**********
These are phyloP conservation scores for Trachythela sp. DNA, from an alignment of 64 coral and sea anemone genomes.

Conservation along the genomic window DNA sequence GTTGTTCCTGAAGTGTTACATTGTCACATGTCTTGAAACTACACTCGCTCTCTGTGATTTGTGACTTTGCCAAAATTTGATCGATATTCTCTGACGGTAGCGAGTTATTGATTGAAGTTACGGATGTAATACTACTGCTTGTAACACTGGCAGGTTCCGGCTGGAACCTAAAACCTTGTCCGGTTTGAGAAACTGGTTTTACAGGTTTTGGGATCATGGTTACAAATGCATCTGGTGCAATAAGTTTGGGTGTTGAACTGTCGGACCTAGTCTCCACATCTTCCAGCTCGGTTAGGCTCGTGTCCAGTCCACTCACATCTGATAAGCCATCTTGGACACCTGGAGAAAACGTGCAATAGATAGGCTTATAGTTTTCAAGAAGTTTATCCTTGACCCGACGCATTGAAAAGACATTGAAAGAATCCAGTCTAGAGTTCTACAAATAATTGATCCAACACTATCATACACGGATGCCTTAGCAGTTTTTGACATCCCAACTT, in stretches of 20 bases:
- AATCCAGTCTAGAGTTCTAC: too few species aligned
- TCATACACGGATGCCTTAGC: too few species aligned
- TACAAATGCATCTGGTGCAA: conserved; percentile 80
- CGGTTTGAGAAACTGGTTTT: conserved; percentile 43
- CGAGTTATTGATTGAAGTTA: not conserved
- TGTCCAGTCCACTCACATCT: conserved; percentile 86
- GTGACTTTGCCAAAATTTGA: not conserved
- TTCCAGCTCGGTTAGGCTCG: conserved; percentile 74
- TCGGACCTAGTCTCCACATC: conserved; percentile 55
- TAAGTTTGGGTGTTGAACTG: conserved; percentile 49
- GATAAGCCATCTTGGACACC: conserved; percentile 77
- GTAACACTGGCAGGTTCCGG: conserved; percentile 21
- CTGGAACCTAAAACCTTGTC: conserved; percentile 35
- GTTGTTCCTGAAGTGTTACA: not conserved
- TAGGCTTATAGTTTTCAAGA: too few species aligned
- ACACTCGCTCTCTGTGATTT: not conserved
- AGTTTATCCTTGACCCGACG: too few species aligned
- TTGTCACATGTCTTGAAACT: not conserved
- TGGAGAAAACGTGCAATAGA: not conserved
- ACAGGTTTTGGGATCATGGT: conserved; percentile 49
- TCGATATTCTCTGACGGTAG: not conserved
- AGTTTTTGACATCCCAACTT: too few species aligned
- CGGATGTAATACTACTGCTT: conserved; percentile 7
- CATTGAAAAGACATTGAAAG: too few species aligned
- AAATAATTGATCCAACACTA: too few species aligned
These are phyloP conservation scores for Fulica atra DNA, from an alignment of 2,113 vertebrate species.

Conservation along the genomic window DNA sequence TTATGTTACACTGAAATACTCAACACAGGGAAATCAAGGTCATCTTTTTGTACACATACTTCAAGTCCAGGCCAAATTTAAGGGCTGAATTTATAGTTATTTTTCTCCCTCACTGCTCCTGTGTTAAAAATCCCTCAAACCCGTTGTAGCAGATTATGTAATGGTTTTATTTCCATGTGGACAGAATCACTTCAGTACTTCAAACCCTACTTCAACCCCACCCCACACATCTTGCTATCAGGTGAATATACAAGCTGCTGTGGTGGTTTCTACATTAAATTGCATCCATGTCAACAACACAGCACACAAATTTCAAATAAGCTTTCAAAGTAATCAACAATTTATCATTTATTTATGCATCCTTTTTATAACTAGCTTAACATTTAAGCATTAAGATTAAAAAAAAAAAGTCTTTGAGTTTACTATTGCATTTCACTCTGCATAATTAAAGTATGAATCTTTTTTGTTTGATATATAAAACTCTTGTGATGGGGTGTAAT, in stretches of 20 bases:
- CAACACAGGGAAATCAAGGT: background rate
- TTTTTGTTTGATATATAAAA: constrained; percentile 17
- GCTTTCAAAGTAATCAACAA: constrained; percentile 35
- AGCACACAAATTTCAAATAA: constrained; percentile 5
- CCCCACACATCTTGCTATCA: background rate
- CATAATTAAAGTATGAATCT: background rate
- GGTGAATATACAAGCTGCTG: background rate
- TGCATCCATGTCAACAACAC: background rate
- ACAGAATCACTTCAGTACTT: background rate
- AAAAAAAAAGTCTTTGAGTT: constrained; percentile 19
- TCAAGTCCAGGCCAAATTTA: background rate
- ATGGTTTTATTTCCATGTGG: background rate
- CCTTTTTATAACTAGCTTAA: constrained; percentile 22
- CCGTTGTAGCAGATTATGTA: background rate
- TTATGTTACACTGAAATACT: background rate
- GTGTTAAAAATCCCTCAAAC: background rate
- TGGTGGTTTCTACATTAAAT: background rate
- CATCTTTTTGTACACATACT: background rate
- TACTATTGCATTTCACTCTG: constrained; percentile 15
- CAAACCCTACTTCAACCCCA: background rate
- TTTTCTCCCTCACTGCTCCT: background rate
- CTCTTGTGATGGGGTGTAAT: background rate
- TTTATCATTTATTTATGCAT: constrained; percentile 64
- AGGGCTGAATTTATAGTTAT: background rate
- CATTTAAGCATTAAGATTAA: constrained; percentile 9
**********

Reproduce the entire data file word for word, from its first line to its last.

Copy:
These are phyloP conservation scores for Trachythela sp. DNA, from an alignment of 64 coral and sea anemone genomes.

Conservation along the genomic window DNA sequence GTTGTTCCTGAAGTGTTACATTGTCACATGTCTTGAAACTACACTCGCTCTCTGTGATTTGTGACTTTGCCAAAATTTGATCGATATTCTCTGACGGTAGCGAGTTATTGATTGAAGTTACGGATGTAATACTACTGCTTGTAACACTGGCAGGTTCCGGCTGGAACCTAAAACCTTGTCCGGTTTGAGAAACTGGTTTTACAGGTTTTGGGATCATGGTTACAAATGCATCTGGTGCAATAAGTTTGGGTGTTGAACTGTCGGACCTAGTCTCCACATCTTCCAGCTCGGTTAGGCTCGTGTCCAGTCCACTCACATCTGATAAGCCATCTTGGACACCTGGAGAAAACGTGCAATAGATAGGCTTATAGTTTTCAAGAAGTTTATCCTTGACCCGACGCATTGAAAAGACATTGAAAGAATCCAGTCTAGAGTTCTACAAATAATTGATCCAACACTATCATACACGGATGCCTTAGCAGTTTTTGACATCCCAACTT, in stretches of 20 bases:
- AATCCAGTCTAGAGTTCTAC: too few species aligned
- TCATACACGGATGCCTTAGC: too few species aligned
- TACAAATGCATCTGGTGCAA: conserved; percentile 80
- CGGTTTGAGAAACTGGTTTT: conserved; percentile 43
- CGAGTTATTGATTGAAGTTA: not conserved
- TGTCCAGTCCACTCACATCT: conserved; percentile 86
- GTGACTTTGCCAAAATTTGA: not conserved
- TTCCAGCTCGGTTAGGCTCG: conserved; percentile 74
- TCGGACCTAGTCTCCACATC: conserved; percentile 55
- TAAGTTTGGGTGTTGAACTG: conserved; percentile 49
- GATAAGCCATCTTGGACACC: conserved; percentile 77
- GTAACACTGGCAGGTTCCGG: conserved; percentile 21
- CTGGAACCTAAAACCTTGTC: conserved; percentile 35
- GTTGTTCCTGAAGTGTTACA: not conserved
- TAGGCTTATAGTTTTCAAGA: too few species aligned
- ACACTCGCTCTCTGTGATTT: not conserved
- AGTTTATCCTTGACCCGACG: too few species aligned
- TTGTCACATGTCTTGAAACT: not conserved
- TGGAGAAAACGTGCAATAGA: not conserved
- ACAGGTTTTGGGATCATGGT: conserved; percentile 49
- TCGATATTCTCTGACGGTAG: not conserved
- AGTTTTTGACATCCCAACTT: too few species aligned
- CGGATGTAATACTACTGCTT: conserved; percentile 7
- CATTGAAAAGACATTGAAAG: too few species aligned
- AAATAATTGATCCAACACTA: too few species aligned
These are phyloP conservation scores for Fulica atra DNA, from an alignment of 2,113 vertebrate species.

Conservation along the genomic window DNA sequence TTATGTTACACTGAAATACTCAACACAGGGAAATCAAGGTCATCTTTTTGTACACATACTTCAAGTCCAGGCCAAATTTAAGGGCTGAATTTATAGTTATTTTTCTCCCTCACTGCTCCTGTGTTAAAAATCCCTCAAACCCGTTGTAGCAGATTATGTAATGGTTTTATTTCCATGTGGACAGAATCACTTCAGTACTTCAAACCCTACTTCAACCCCACCCCACACATCTTGCTATCAGGTGAATATACAAGCTGCTGTGGTGGTTTCTACATTAAATTGCATCCATGTCAACAACACAGCACACAAATTTCAAATAAGCTTTCAAAGTAATCAACAATTTATCATTTATTTATGCATCCTTTTTATAACTAGCTTAACATTTAAGCATTAAGATTAAAAAAAAAAAGTCTTTGAGTTTACTATTGCATTTCACTCTGCATAATTAAAGTATGAATCTTTTTTGTTTGATATATAAAACTCTTGTGATGGGGTGTAAT, in stretches of 20 bases:
- CAACACAGGGAAATCAAGGT: background rate
- TTTTTGTTTGATATATAAAA: constrained; percentile 17
- GCTTTCAAAGTAATCAACAA: constrained; percentile 35
- AGCACACAAATTTCAAATAA: constrained; percentile 5
- CCCCACACATCTTGCTATCA: background rate
- CATAATTAAAGTATGAATCT: background rate
- GGTGAATATACAAGCTGCTG: background rate
- TGCATCCATGTCAACAACAC: background rate
- ACAGAATCACTTCAGTACTT: background rate
- AAAAAAAAAGTCTTTGAGTT: constrained; percentile 19
- TCAAGTCCAGGCCAAATTTA: background rate
- ATGGTTTTATTTCCATGTGG: background rate
- CCTTTTTATAACTAGCTTAA: constrained; percentile 22
- CCGTTGTAGCAGATTATGTA: background rate
- TTATGTTACACTGAAATACT: background rate
- GTGTTAAAAATCCCTCAAAC: background rate
- TGGTGGTTTCTACATTAAAT: background rate
- CATCTTTTTGTACACATACT: background rate
- TACTATTGCATTTCACTCTG: constrained; percentile 15
- CAAACCCTACTTCAACCCCA: background rate
- TTTTCTCCCTCACTGCTCCT: background rate
- CTCTTGTGATGGGGTGTAAT: background rate
- TTTATCATTTATTTATGCAT: constrained; percentile 64
- AGGGCTGAATTTATAGTTAT: background rate
- CATTTAAGCATTAAGATTAA: constrained; percentile 9